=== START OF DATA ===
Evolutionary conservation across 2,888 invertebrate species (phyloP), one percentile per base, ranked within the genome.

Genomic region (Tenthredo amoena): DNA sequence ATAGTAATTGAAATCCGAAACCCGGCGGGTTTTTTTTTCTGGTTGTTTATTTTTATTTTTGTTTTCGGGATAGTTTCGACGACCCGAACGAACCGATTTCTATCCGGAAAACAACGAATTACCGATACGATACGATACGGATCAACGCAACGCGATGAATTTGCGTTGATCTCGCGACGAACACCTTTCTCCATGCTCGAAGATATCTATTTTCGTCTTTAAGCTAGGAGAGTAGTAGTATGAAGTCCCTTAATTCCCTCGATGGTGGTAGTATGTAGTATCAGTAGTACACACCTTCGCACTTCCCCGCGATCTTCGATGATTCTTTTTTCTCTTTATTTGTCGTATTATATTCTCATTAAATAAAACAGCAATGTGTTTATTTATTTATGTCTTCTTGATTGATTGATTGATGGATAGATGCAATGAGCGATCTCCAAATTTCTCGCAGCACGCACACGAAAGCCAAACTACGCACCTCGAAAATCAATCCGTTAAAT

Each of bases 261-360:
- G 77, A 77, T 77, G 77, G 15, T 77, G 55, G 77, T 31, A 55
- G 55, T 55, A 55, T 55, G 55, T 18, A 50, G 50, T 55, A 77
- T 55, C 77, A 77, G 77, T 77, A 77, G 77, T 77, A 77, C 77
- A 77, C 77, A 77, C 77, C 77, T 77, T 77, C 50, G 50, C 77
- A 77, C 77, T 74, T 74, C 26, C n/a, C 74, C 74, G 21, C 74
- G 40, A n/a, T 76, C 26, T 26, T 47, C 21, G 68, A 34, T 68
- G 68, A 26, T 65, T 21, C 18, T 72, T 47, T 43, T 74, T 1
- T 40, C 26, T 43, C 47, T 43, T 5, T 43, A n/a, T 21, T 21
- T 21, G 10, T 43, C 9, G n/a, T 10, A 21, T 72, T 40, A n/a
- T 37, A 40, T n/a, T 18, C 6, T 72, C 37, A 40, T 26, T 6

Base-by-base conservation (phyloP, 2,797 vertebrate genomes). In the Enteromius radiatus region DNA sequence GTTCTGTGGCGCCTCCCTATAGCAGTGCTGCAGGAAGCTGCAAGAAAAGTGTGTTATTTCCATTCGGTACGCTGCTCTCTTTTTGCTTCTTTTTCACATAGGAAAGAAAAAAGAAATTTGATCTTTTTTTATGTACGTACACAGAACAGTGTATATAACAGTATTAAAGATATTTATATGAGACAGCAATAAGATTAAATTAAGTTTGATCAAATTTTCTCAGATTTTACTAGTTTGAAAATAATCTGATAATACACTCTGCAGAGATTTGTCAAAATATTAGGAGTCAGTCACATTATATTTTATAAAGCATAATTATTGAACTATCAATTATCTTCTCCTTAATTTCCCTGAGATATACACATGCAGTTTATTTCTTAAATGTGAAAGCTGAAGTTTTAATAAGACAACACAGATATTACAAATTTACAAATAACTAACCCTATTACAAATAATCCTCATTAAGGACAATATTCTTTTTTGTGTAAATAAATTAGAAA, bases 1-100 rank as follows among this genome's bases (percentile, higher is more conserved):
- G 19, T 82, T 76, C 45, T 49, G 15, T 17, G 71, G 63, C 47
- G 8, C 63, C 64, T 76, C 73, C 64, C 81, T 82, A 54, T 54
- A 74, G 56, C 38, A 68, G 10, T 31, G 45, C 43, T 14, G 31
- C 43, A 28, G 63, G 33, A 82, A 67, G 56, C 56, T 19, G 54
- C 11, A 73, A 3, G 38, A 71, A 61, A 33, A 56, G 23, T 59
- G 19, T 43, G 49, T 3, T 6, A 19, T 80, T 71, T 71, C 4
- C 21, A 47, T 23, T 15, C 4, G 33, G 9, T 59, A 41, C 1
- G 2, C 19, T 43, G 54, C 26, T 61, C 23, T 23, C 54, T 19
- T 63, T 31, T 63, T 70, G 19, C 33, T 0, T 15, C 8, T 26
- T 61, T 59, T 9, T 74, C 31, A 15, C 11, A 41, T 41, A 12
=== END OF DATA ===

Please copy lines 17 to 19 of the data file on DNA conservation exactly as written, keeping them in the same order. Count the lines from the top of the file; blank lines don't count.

- A 74, G 56, C 38, A 68, G 10, T 31, G 45, C 43, T 14, G 31
- C 43, A 28, G 63, G 33, A 82, A 67, G 56, C 56, T 19, G 54
- C 11, A 73, A 3, G 38, A 71, A 61, A 33, A 56, G 23, T 59